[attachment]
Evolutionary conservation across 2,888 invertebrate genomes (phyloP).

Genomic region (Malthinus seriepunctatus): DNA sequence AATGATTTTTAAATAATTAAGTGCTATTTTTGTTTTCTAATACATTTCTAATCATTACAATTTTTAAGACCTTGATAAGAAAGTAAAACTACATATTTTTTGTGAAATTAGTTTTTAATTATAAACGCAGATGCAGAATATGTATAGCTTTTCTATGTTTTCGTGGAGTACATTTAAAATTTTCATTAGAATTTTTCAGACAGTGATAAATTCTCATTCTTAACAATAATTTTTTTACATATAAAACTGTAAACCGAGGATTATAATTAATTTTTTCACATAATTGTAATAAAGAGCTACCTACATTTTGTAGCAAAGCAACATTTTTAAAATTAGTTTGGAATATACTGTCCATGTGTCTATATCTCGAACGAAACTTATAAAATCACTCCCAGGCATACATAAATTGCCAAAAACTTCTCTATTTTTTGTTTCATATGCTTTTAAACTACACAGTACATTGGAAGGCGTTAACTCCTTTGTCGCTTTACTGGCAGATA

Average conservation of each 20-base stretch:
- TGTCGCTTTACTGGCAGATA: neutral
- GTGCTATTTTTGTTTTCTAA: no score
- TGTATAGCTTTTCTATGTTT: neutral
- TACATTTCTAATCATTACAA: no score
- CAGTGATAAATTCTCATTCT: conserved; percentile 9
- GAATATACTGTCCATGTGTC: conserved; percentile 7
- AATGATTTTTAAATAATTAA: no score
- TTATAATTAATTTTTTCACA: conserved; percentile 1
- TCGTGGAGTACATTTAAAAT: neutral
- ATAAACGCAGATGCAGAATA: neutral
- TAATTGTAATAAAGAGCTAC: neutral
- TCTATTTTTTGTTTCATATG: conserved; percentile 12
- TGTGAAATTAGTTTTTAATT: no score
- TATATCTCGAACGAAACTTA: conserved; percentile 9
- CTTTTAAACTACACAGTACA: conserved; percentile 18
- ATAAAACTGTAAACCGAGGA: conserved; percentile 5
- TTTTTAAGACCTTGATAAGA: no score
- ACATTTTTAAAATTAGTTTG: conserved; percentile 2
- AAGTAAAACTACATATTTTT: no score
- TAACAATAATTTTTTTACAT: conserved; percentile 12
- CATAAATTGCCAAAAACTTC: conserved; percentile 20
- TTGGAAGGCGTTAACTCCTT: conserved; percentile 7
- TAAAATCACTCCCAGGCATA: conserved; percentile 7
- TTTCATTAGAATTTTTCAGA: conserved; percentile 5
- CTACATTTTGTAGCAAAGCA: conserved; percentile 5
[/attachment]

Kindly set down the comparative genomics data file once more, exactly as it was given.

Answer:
Evolutionary conservation across 2,888 invertebrate genomes (phyloP).

Genomic region (Malthinus seriepunctatus): DNA sequence AATGATTTTTAAATAATTAAGTGCTATTTTTGTTTTCTAATACATTTCTAATCATTACAATTTTTAAGACCTTGATAAGAAAGTAAAACTACATATTTTTTGTGAAATTAGTTTTTAATTATAAACGCAGATGCAGAATATGTATAGCTTTTCTATGTTTTCGTGGAGTACATTTAAAATTTTCATTAGAATTTTTCAGACAGTGATAAATTCTCATTCTTAACAATAATTTTTTTACATATAAAACTGTAAACCGAGGATTATAATTAATTTTTTCACATAATTGTAATAAAGAGCTACCTACATTTTGTAGCAAAGCAACATTTTTAAAATTAGTTTGGAATATACTGTCCATGTGTCTATATCTCGAACGAAACTTATAAAATCACTCCCAGGCATACATAAATTGCCAAAAACTTCTCTATTTTTTGTTTCATATGCTTTTAAACTACACAGTACATTGGAAGGCGTTAACTCCTTTGTCGCTTTACTGGCAGATA

Average conservation of each 20-base stretch:
- TGTCGCTTTACTGGCAGATA: neutral
- GTGCTATTTTTGTTTTCTAA: no score
- TGTATAGCTTTTCTATGTTT: neutral
- TACATTTCTAATCATTACAA: no score
- CAGTGATAAATTCTCATTCT: conserved; percentile 9
- GAATATACTGTCCATGTGTC: conserved; percentile 7
- AATGATTTTTAAATAATTAA: no score
- TTATAATTAATTTTTTCACA: conserved; percentile 1
- TCGTGGAGTACATTTAAAAT: neutral
- ATAAACGCAGATGCAGAATA: neutral
- TAATTGTAATAAAGAGCTAC: neutral
- TCTATTTTTTGTTTCATATG: conserved; percentile 12
- TGTGAAATTAGTTTTTAATT: no score
- TATATCTCGAACGAAACTTA: conserved; percentile 9
- CTTTTAAACTACACAGTACA: conserved; percentile 18
- ATAAAACTGTAAACCGAGGA: conserved; percentile 5
- TTTTTAAGACCTTGATAAGA: no score
- ACATTTTTAAAATTAGTTTG: conserved; percentile 2
- AAGTAAAACTACATATTTTT: no score
- TAACAATAATTTTTTTACAT: conserved; percentile 12
- CATAAATTGCCAAAAACTTC: conserved; percentile 20
- TTGGAAGGCGTTAACTCCTT: conserved; percentile 7
- TAAAATCACTCCCAGGCATA: conserved; percentile 7
- TTTCATTAGAATTTTTCAGA: conserved; percentile 5
- CTACATTTTGTAGCAAAGCA: conserved; percentile 5